Wednesday, January 19, 2011


The Paring White 2008

A recent dinner at the Capital Grille, in the Beverly Center in Los Angeles, provided me with my first look at the restaurant operating from the space the old Hard Rock Cafe once occupied.  More than once during the evening I heard the comment, "Boy, it sure doesn't look like the Hard Rock, does it?"  No, it doesn't.  This place features a lot of "steakhouse browns" and dark red leather upholstery in the booths.  It also features some outstanding food and a very nice wine list.  Master Sommelier George Miliotes has done a nice job.

There were some issues at the maitre d' stand resulting in a rather long wait, but we were offered something to drink during the delay.  Once we were seated, the service was stellar.

I like to see plenty of local options on a wine list, and there were a few here.  I went with a wine I had only sampled at a tasting event a couple of years ago.  The Paring White comes from the folks who brought you the Napa cult brand Screaming Eagle.  The Santa Ynez winery Jonata is their Central Coast high-end producer, and The Paring is a second label featuring wines which are much more moderately priced.  The white blend sells for $13 by the glass at The Capital Grille.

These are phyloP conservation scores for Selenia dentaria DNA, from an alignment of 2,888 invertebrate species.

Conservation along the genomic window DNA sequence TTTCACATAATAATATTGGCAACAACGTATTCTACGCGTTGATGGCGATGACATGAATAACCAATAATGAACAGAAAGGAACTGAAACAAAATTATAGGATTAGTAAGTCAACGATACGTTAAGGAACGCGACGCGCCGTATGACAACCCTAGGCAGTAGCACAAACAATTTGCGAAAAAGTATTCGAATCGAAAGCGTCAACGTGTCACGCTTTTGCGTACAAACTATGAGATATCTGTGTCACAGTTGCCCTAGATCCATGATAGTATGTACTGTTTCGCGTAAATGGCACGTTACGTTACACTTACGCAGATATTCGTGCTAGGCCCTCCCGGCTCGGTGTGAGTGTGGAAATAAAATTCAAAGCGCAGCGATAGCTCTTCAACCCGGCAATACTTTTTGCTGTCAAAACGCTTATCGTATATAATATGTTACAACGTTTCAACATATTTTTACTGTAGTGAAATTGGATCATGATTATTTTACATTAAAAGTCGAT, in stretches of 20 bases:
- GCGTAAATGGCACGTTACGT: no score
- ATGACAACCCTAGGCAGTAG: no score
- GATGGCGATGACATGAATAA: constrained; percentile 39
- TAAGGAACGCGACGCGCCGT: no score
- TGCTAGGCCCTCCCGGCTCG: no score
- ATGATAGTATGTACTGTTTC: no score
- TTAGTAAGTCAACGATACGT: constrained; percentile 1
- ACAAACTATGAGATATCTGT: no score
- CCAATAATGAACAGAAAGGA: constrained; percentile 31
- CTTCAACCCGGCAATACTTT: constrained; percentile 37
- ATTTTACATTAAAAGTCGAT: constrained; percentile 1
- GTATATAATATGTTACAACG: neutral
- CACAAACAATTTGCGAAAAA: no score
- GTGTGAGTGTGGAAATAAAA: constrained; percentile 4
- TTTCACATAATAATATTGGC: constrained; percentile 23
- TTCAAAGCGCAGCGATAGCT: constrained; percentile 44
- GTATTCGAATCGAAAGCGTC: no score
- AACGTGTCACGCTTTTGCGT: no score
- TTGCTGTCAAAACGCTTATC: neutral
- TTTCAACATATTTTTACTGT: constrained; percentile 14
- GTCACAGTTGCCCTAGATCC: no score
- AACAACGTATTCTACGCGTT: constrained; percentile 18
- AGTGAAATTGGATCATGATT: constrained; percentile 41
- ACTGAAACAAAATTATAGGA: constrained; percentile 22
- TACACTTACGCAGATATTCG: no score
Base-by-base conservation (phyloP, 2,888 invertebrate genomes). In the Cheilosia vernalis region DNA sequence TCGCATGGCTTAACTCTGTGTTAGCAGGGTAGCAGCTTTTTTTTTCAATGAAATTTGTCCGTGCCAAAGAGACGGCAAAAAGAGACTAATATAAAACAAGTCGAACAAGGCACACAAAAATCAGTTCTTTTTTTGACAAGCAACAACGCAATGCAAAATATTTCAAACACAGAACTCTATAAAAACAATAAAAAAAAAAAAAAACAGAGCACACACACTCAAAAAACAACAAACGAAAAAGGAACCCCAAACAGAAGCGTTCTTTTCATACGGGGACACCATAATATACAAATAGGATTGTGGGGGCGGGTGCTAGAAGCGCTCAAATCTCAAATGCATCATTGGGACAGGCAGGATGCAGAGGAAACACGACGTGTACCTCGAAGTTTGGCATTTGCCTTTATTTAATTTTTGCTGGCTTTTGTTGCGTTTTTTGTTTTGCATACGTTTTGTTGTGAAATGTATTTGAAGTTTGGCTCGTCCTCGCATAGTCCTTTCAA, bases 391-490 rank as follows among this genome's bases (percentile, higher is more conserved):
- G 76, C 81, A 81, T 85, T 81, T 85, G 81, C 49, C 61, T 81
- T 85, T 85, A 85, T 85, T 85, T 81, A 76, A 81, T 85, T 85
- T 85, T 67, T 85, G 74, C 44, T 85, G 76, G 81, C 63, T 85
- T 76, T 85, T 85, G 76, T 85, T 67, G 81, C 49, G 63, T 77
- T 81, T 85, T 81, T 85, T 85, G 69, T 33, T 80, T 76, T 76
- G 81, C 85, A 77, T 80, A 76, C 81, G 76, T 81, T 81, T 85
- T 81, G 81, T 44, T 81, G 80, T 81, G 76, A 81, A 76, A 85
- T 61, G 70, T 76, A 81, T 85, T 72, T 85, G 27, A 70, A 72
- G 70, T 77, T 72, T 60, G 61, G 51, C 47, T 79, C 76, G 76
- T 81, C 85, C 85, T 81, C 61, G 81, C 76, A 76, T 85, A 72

Winemaker Matt Dees oversees both labels.  Dees has a degree in soil science from the University of Vermont, so it's no surprise to find that he feels great wines are made in the vineyard.

Dees honed his winemaking chops in Napa Valley and New Zealand, and his specialty is wine made from Bordeaux grape varieties.  The Paring's estate vineyard is in Ballard Canyon, in the Santa Ynez Valley.

The Paring White 2008 is a blend of 55% Sauvignon Blanc, 28% Sémillon and 17% Viognier.  The 2007 vintage had only Sauvignon Blanc and Sémillon in its makeup, and the addition of Viognier makes a difference.  The wine is made utilizing equal parts new French oak, neutral French oak and stainless steel, and is bottled unfined.  375 cases were produced.

Our server advised that it was a good choice to pair with my lobster bisque - which is incredible - and she was right.  She told me many of her customers find it's a bit like Conundrum, also offered by the glass, but not as sweet.